2. What parts of book 2 are you most proud of?
Parts I’m most proud of? I would say when the hero (Hawksford) finally recognizes that in trying to please everyone he is not pleasing ANYONE. Especially the woman he loves. I also absolutely adore the hero’s interactions with his five sisters and his not-so-proper mother. He’s the only man in the house, after his father passed, and so he is *seriously* outnumbered. I even decided to make the cat in the house female so that Hawksford REALLY feels the whole I am woman hear me roar. Those constant female interactions, however, is what molds him to better understand the one woman he knows he is meant to be with.
3. If there were to be a book three, what story would you tell?
Book 3, Moment of Pleasure, is almost finished. And what I love most about the story is that the heroine is actually more like the man in the relationship and the hero is more like the female of the relationship. The two must learn to redefine their roles toward one another if they are ever to survive in each other’s presence and eventually learn the valuable lesson that society doesn’t define your role in a relationship. You do.
4. Yours is one of the few frank and direct approaches to bookselling I’ve seen in awhile. Why go this route? What’s your ideal goal for this campaign?
Publishers spend very little (if any) money promoting a first time author. And yet a first time author’s sales will determine whether that author will go on to get another contract. With that in mind, many first time authors who find out their sales suck, slink away into a hole and blame themselves. It’s BS. Why be blamed when no money is being spent to promote it? I’ve never been one to slink away into the hole, nor am I choosing to blame myself for “lack of sales.” If my career is determined by the amount of books I sell, and not how well I write, then the frank and direct approach is the only way to go about pimping my second book.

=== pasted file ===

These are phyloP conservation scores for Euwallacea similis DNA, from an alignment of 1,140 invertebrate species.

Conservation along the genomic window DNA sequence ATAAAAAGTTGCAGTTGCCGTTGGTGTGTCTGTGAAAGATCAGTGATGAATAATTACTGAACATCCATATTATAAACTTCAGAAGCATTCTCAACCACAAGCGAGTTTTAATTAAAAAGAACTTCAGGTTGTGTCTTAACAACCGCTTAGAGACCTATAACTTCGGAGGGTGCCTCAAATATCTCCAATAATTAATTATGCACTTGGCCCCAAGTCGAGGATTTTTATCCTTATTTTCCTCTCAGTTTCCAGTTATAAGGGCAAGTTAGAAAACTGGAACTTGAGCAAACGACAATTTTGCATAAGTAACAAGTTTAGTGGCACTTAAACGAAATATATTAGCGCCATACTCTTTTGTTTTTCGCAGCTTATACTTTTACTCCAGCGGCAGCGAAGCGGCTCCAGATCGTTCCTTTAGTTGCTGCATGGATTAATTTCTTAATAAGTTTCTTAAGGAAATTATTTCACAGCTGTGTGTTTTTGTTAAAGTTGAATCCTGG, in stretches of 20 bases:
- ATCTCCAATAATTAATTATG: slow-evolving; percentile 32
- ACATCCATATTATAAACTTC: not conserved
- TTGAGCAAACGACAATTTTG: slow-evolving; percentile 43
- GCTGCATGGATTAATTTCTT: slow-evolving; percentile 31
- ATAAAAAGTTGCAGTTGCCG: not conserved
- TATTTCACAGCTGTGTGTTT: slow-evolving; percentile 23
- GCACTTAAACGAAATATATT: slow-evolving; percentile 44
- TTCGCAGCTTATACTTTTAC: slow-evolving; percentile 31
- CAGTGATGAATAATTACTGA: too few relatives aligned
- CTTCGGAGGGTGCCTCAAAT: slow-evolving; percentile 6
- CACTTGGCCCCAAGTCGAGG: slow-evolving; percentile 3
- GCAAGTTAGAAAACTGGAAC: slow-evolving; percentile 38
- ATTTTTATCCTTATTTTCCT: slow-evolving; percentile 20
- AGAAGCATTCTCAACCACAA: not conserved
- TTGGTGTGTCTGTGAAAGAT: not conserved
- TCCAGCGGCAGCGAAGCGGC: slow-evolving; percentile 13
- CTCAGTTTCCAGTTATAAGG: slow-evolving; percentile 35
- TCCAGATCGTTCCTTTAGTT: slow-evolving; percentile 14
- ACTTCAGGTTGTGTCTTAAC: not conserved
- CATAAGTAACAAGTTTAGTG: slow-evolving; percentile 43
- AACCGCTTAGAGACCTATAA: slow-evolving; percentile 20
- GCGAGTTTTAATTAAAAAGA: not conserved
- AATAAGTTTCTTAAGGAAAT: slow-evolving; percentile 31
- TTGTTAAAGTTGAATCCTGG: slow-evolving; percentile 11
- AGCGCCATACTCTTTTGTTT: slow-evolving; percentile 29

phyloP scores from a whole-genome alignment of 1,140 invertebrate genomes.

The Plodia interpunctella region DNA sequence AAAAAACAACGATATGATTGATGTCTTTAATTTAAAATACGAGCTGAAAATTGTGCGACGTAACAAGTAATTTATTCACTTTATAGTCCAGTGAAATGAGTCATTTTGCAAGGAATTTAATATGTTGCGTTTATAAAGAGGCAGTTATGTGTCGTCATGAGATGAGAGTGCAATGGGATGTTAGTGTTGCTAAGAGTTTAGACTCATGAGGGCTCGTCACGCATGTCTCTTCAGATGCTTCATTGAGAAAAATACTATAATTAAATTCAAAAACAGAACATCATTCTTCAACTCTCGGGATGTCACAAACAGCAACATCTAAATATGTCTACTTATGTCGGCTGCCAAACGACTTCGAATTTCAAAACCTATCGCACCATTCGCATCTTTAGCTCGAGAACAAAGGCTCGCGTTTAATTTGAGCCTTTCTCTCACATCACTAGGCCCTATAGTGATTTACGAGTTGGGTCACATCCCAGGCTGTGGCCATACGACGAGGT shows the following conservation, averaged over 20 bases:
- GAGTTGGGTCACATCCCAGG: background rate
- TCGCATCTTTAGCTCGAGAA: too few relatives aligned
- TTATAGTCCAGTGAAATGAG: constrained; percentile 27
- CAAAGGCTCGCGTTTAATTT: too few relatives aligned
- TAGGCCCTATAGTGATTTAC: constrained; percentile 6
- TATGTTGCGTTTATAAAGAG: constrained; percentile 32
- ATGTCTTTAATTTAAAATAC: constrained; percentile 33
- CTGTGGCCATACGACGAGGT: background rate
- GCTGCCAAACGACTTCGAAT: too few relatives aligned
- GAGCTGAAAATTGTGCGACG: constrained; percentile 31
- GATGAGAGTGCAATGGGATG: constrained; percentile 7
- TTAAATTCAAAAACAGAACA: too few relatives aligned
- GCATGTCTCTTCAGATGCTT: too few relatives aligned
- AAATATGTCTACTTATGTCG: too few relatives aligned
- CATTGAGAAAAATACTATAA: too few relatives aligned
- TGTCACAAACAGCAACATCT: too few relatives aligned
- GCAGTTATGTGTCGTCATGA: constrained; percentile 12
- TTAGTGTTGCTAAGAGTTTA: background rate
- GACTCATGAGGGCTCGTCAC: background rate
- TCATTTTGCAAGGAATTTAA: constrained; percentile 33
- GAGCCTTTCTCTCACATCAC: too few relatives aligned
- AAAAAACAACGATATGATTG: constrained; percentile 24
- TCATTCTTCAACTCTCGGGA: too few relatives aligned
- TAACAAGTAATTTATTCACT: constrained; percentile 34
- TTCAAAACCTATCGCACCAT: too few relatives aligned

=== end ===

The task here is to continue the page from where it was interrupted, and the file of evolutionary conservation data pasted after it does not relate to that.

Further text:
That said, I want people to know what is happening in this industry. I want readers and writers alike to sit up and realize that if we don’t support one another, our books will disappear off the shelves. I hear so many readers complain about why publishers aren’t publishing the sort of books they want. My answer is it’s because they aren’t going out and BUYING those books. They are allowing themselves to only buy what is on the shelf. Most new authors are lucky to have four copies of their book on the shelf and once those books are gone, they aren’t re-ordered by the store and in turn, they simply disappear off the reader’s radar (and sales suck). It’s simply easier for a reader to pick up what is on the shelf at the bookstore as opposed to hunting down new authors and new books themselves.
My ideal goal for this campaign would be to generate enough sales that would enable me to continue to do what I love beyond all else. Writing stories that make me and others laugh and sigh.
Marvelle is definitely taking a different route to promotion for her second book, and I’m curious what you think. What marketing efforts have you seen or used yourself that worked in your opinion? What doesn’t work?
Thank you again to Delilah Marvelle for a frank interview and for bidding on the opportunity to benefit Juvenile Diabetes Research at the 2009 Brenda Novak Online Auction.